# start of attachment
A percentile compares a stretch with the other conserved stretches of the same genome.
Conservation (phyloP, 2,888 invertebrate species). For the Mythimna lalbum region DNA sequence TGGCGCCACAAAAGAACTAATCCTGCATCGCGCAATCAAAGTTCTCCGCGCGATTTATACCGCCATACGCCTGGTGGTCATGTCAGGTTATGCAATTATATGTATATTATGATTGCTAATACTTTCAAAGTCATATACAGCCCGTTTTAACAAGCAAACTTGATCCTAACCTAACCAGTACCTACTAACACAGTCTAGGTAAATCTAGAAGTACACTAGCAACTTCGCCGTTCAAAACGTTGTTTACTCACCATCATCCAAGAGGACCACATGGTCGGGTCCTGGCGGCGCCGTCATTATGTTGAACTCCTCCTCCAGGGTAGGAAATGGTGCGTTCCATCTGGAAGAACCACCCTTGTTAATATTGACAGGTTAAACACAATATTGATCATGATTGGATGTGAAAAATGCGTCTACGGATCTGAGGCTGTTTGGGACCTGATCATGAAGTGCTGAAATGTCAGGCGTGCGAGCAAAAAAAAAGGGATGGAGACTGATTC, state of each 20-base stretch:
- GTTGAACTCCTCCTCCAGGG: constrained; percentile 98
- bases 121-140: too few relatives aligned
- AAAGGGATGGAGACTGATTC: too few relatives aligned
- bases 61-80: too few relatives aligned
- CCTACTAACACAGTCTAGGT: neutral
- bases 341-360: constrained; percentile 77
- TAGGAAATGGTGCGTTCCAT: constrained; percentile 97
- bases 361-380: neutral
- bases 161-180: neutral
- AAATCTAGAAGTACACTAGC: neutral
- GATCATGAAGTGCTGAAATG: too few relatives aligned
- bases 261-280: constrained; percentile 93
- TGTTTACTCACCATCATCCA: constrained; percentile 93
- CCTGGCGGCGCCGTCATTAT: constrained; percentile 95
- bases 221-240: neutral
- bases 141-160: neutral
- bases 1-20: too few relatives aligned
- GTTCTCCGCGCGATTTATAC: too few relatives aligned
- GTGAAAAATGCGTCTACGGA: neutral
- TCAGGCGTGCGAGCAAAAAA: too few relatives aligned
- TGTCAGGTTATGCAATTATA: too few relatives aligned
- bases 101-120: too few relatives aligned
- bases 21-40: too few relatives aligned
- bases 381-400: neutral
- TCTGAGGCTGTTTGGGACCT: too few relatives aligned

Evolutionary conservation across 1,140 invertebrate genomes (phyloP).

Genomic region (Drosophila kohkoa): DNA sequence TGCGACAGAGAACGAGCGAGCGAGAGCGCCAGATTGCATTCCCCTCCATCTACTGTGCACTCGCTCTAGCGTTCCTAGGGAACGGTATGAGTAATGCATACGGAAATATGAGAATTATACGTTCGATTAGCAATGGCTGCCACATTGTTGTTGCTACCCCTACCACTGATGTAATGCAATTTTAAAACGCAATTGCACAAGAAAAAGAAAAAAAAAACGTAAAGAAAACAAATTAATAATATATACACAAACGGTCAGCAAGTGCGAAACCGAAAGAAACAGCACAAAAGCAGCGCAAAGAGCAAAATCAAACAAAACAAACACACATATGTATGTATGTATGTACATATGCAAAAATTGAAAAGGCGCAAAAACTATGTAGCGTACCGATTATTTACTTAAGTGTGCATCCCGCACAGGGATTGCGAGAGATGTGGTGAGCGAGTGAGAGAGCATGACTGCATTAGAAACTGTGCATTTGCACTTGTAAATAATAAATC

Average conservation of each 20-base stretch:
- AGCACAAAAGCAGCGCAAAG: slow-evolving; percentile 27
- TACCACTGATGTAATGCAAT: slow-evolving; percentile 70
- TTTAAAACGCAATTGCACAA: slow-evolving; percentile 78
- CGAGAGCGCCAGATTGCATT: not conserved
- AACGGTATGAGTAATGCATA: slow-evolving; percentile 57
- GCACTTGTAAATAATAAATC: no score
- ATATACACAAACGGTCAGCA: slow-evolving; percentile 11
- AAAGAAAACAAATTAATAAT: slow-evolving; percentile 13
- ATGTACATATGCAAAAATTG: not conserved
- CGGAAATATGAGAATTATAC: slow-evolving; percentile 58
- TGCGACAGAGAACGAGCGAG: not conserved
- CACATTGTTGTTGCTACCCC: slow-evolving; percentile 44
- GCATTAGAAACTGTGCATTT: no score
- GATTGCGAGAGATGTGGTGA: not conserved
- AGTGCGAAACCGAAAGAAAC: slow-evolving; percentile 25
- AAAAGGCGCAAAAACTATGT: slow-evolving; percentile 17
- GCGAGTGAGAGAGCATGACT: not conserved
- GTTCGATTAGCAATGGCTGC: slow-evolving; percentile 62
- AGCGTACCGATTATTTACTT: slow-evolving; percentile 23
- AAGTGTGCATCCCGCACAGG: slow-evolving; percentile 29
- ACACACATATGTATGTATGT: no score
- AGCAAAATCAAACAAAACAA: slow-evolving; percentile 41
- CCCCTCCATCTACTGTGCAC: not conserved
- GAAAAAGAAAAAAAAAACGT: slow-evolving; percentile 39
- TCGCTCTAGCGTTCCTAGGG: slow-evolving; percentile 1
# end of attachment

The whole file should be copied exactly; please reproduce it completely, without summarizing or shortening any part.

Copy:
A percentile compares a stretch with the other conserved stretches of the same genome.
Conservation (phyloP, 2,888 invertebrate species). For the Mythimna lalbum region DNA sequence TGGCGCCACAAAAGAACTAATCCTGCATCGCGCAATCAAAGTTCTCCGCGCGATTTATACCGCCATACGCCTGGTGGTCATGTCAGGTTATGCAATTATATGTATATTATGATTGCTAATACTTTCAAAGTCATATACAGCCCGTTTTAACAAGCAAACTTGATCCTAACCTAACCAGTACCTACTAACACAGTCTAGGTAAATCTAGAAGTACACTAGCAACTTCGCCGTTCAAAACGTTGTTTACTCACCATCATCCAAGAGGACCACATGGTCGGGTCCTGGCGGCGCCGTCATTATGTTGAACTCCTCCTCCAGGGTAGGAAATGGTGCGTTCCATCTGGAAGAACCACCCTTGTTAATATTGACAGGTTAAACACAATATTGATCATGATTGGATGTGAAAAATGCGTCTACGGATCTGAGGCTGTTTGGGACCTGATCATGAAGTGCTGAAATGTCAGGCGTGCGAGCAAAAAAAAAGGGATGGAGACTGATTC, state of each 20-base stretch:
- GTTGAACTCCTCCTCCAGGG: constrained; percentile 98
- bases 121-140: too few relatives aligned
- AAAGGGATGGAGACTGATTC: too few relatives aligned
- bases 61-80: too few relatives aligned
- CCTACTAACACAGTCTAGGT: neutral
- bases 341-360: constrained; percentile 77
- TAGGAAATGGTGCGTTCCAT: constrained; percentile 97
- bases 361-380: neutral
- bases 161-180: neutral
- AAATCTAGAAGTACACTAGC: neutral
- GATCATGAAGTGCTGAAATG: too few relatives aligned
- bases 261-280: constrained; percentile 93
- TGTTTACTCACCATCATCCA: constrained; percentile 93
- CCTGGCGGCGCCGTCATTAT: constrained; percentile 95
- bases 221-240: neutral
- bases 141-160: neutral
- bases 1-20: too few relatives aligned
- GTTCTCCGCGCGATTTATAC: too few relatives aligned
- GTGAAAAATGCGTCTACGGA: neutral
- TCAGGCGTGCGAGCAAAAAA: too few relatives aligned
- TGTCAGGTTATGCAATTATA: too few relatives aligned
- bases 101-120: too few relatives aligned
- bases 21-40: too few relatives aligned
- bases 381-400: neutral
- TCTGAGGCTGTTTGGGACCT: too few relatives aligned

Evolutionary conservation across 1,140 invertebrate genomes (phyloP).

Genomic region (Drosophila kohkoa): DNA sequence TGCGACAGAGAACGAGCGAGCGAGAGCGCCAGATTGCATTCCCCTCCATCTACTGTGCACTCGCTCTAGCGTTCCTAGGGAACGGTATGAGTAATGCATACGGAAATATGAGAATTATACGTTCGATTAGCAATGGCTGCCACATTGTTGTTGCTACCCCTACCACTGATGTAATGCAATTTTAAAACGCAATTGCACAAGAAAAAGAAAAAAAAAACGTAAAGAAAACAAATTAATAATATATACACAAACGGTCAGCAAGTGCGAAACCGAAAGAAACAGCACAAAAGCAGCGCAAAGAGCAAAATCAAACAAAACAAACACACATATGTATGTATGTATGTACATATGCAAAAATTGAAAAGGCGCAAAAACTATGTAGCGTACCGATTATTTACTTAAGTGTGCATCCCGCACAGGGATTGCGAGAGATGTGGTGAGCGAGTGAGAGAGCATGACTGCATTAGAAACTGTGCATTTGCACTTGTAAATAATAAATC

Average conservation of each 20-base stretch:
- AGCACAAAAGCAGCGCAAAG: slow-evolving; percentile 27
- TACCACTGATGTAATGCAAT: slow-evolving; percentile 70
- TTTAAAACGCAATTGCACAA: slow-evolving; percentile 78
- CGAGAGCGCCAGATTGCATT: not conserved
- AACGGTATGAGTAATGCATA: slow-evolving; percentile 57
- GCACTTGTAAATAATAAATC: no score
- ATATACACAAACGGTCAGCA: slow-evolving; percentile 11
- AAAGAAAACAAATTAATAAT: slow-evolving; percentile 13
- ATGTACATATGCAAAAATTG: not conserved
- CGGAAATATGAGAATTATAC: slow-evolving; percentile 58
- TGCGACAGAGAACGAGCGAG: not conserved
- CACATTGTTGTTGCTACCCC: slow-evolving; percentile 44
- GCATTAGAAACTGTGCATTT: no score
- GATTGCGAGAGATGTGGTGA: not conserved
- AGTGCGAAACCGAAAGAAAC: slow-evolving; percentile 25
- AAAAGGCGCAAAAACTATGT: slow-evolving; percentile 17
- GCGAGTGAGAGAGCATGACT: not conserved
- GTTCGATTAGCAATGGCTGC: slow-evolving; percentile 62
- AGCGTACCGATTATTTACTT: slow-evolving; percentile 23
- AAGTGTGCATCCCGCACAGG: slow-evolving; percentile 29
- ACACACATATGTATGTATGT: no score
- AGCAAAATCAAACAAAACAA: slow-evolving; percentile 41
- CCCCTCCATCTACTGTGCAC: not conserved
- GAAAAAGAAAAAAAAAACGT: slow-evolving; percentile 39
- TCGCTCTAGCGTTCCTAGGG: slow-evolving; percentile 1